In case you missed it, Wisconsin has a big budget surplus—$3.8 billion, to be exact. Combined with a $1.7 billion “rainy day fund,” the state is sitting on a cool $5.5 billion.
So what to do with that money? At a press conference Wednesday morning at Milwaukee’s Riverside Theater, a coalition of area education and business leaders called on the state to invest some of the budget surplus in children and schools, specifically in Wisconsin’s K-12 education.
“K-12 education is directly linked to one of the most important roles the state has, developing its citizens as lifelong learners, capable of adapting to the changing needs or our economy and our communities,” reads a letter addressed to Gov. Tony Evers, Speaker Robin Vos, and Majority Leader Devin LeMahieu. “As such, the state’s budget surplus creates a historic opportunity to invest in our children and schools.”
The letter, signed by more than 300 education and business leaders, asks for some specifics: an inflationary adjustment of $343 per pupil, and a 50% reimbursement rate to support students with disabilities. (The current reimbursement rate is 28%, the lowest in the country.)
“The estimated investment for these initiatives would be less than $700 million,” reads the letter.
Speakers at Wednesday’s press conference included everyone from Director of Business Services of the School District of South Milwaukee Blaise Paul and Executive Director of Hmong American Peace Academy Chris Her-Xiong, to President of the World Champion Milwaukee Bucks Peter Feigin and Chairman of the Board of Palermo’s Pizza Giacomo Fallucca.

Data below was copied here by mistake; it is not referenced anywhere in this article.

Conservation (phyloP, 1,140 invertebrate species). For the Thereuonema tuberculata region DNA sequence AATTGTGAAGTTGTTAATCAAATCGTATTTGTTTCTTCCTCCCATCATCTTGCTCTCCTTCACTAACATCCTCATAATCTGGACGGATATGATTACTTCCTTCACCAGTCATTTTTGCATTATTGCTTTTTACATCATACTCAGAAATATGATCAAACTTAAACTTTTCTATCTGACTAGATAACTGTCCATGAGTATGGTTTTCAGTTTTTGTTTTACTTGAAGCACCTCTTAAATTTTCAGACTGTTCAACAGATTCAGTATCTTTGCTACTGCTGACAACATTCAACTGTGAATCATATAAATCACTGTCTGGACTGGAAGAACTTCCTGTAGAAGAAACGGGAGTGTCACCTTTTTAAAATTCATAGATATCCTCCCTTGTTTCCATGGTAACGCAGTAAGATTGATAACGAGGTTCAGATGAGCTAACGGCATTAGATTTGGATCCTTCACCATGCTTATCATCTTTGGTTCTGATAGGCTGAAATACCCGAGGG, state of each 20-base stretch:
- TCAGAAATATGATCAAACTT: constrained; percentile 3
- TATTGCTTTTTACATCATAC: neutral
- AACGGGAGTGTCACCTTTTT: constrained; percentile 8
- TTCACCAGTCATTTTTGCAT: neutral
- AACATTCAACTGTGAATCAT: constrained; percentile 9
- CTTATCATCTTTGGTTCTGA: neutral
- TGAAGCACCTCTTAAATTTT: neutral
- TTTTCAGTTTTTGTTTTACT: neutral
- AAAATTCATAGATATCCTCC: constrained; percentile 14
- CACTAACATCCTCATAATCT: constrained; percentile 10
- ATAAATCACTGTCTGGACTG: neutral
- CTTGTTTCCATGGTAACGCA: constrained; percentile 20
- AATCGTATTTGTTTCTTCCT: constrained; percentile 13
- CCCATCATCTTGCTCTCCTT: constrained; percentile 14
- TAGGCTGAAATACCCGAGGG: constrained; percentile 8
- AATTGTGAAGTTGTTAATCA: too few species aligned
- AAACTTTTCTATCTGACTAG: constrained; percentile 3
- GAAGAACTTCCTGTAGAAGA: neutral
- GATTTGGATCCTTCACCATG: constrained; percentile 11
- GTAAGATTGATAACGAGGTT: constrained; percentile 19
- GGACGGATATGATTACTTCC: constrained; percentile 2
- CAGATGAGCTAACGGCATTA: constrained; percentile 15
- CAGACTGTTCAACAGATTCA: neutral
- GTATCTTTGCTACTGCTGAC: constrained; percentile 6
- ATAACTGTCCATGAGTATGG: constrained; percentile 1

“If there is ever a time to invest in the future of our scholars, the time is now,” said Her-Xiong, noting that the requested $700 million was a “small, small investment.”
Feigin echoed those comments, saying “this is the time, when the funds are available” and “we need basic funding, period.” He concluded with “this is a moment we can pivot and go in the right direction.”
Other speakers reiterated the perfect timing of the investment.
“We’re in a very enviable spot,” said Joel Brennan, president of the Greater Milwaukee Committee and former secretary of the Wisconsin Department of Administration. “The state has the money. Don’t let anyone tell you the state doesn’t have the money.”
Among those telling you the state doesn’t have the money—or at least the money to invest—are Vos, LeMahieu, and other Republicans in the Wisconsin Legislature. When Evers proposed spending half of the surplus on a host of measures including education funding and sending every Wisconsin resident a $150 check, Republicans reflexively killed the proposal. Instead, they intend to leave the funds untouched for another year, and use them for tax cuts in the next budget.
“With a surplus this size, we are committed to permanent, generational tax reform, as also seen in every Republican budget over the last decade,” Vos said in a statement back in January. “To quote Democrat leader Gordon Hintz in 2018, ‘This is an election year bribe. The governor might as well save money on postage and just hand these checks out at polling places in November.'”
“We will not be foolish with these tax dollars by spending them into the future,” LeMahieu said in his own statement. “Rather, we will focus on further tax relief in the next budget.”
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